There are a number of indications that this is not a legitimate email from Chase, but instead is a phishing email. Most notably, the email address from which this phishing email was sent has no relation to Chase.  Most likely it is part of a botnet of infected zombie computers used by scammers to send out such phishing emails.  It is also important to note that although the email contained a legitimate appearing Chase logo, such logos are very easy to counterfeit.  As with all phishing emails, two things can happen if you click on the links provided.  Either you will be sent to a legitimate looking, but phony website where you will be prompted to input personal information that will be used to make you a victim of identity theft or, even worse, merely by clicking on the link, you may download keystroke logging malware that will steal all of your personal information from your computer or smartphone and use it to make you a victim of identity theft.  If you hover your mouse over the links to “Approve Payment,” “Decline Payment” or “chasecom/cardhelp” you would see that if you clicked on those links you would be sent to websites that have nothing to do with Chase.  I have disarmed those links in the above copy of the email for your safety.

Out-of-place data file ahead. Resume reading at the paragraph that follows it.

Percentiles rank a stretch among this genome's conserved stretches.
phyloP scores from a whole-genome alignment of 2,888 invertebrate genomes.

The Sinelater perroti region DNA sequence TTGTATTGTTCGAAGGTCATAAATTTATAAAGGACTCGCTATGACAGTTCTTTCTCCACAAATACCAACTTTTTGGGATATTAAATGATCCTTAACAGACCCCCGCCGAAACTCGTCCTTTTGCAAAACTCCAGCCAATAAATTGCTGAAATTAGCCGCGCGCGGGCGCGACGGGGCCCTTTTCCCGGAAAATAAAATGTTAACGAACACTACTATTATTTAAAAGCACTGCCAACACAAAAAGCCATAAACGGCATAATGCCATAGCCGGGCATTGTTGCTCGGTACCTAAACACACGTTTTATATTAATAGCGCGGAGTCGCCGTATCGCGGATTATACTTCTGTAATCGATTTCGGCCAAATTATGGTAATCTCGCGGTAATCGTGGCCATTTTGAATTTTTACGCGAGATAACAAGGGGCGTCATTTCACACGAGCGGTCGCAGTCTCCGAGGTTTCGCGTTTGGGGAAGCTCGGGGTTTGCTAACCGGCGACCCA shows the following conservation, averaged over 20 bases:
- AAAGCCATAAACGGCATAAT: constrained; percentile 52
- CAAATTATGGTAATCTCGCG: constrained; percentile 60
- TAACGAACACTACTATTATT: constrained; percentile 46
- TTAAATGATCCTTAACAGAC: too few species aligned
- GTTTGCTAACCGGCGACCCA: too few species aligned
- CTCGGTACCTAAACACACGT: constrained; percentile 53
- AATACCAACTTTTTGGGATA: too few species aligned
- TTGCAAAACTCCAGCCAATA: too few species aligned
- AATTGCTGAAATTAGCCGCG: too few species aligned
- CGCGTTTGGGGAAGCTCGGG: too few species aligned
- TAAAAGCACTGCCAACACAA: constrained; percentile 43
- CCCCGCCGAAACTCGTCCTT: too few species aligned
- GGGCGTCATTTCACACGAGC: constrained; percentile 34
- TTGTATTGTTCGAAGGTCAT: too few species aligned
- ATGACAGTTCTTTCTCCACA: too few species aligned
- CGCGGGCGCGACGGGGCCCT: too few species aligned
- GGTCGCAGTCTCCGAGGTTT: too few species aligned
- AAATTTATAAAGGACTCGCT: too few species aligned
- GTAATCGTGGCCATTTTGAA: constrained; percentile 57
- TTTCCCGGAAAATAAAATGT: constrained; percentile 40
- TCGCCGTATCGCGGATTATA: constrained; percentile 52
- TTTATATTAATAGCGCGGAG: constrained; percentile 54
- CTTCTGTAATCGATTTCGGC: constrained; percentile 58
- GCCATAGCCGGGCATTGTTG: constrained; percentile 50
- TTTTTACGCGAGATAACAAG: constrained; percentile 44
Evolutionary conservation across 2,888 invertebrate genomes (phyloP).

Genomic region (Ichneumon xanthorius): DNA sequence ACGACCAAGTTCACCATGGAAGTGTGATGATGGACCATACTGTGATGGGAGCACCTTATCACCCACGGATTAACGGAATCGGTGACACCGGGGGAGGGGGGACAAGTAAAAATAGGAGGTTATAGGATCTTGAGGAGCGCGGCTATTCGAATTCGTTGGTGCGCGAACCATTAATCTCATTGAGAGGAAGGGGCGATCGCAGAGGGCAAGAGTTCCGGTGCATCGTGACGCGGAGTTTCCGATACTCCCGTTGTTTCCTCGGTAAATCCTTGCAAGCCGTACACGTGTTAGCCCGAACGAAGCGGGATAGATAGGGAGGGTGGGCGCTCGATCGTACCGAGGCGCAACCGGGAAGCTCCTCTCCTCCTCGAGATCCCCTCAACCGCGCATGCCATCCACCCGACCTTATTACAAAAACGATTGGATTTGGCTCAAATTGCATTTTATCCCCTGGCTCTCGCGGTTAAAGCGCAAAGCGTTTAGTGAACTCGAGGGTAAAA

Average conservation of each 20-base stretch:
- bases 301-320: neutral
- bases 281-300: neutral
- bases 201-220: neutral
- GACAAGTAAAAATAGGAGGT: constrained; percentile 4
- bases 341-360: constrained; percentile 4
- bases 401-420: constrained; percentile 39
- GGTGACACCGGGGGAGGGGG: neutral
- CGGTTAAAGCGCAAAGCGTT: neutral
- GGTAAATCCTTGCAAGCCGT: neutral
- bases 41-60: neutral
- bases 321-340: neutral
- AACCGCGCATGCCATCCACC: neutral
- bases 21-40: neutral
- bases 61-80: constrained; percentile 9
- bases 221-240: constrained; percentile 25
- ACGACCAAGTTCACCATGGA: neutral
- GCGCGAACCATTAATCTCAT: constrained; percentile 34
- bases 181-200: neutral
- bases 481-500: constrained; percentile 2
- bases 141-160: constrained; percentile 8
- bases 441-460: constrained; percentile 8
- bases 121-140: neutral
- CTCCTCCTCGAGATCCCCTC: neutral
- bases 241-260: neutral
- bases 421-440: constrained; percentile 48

If you receive an email like this and think it may possibly be legitimate, merely call the customer service number where you can confirm that it is a scam, but make sure that you dial the telephone number correctly because scammers have been known to buy phone numbers that are just a digit off of the legitimate numbers for financial companies, such as Chase to trap you if you make a mistake in dialing the real number.  Alternatively you can go to to check on your account.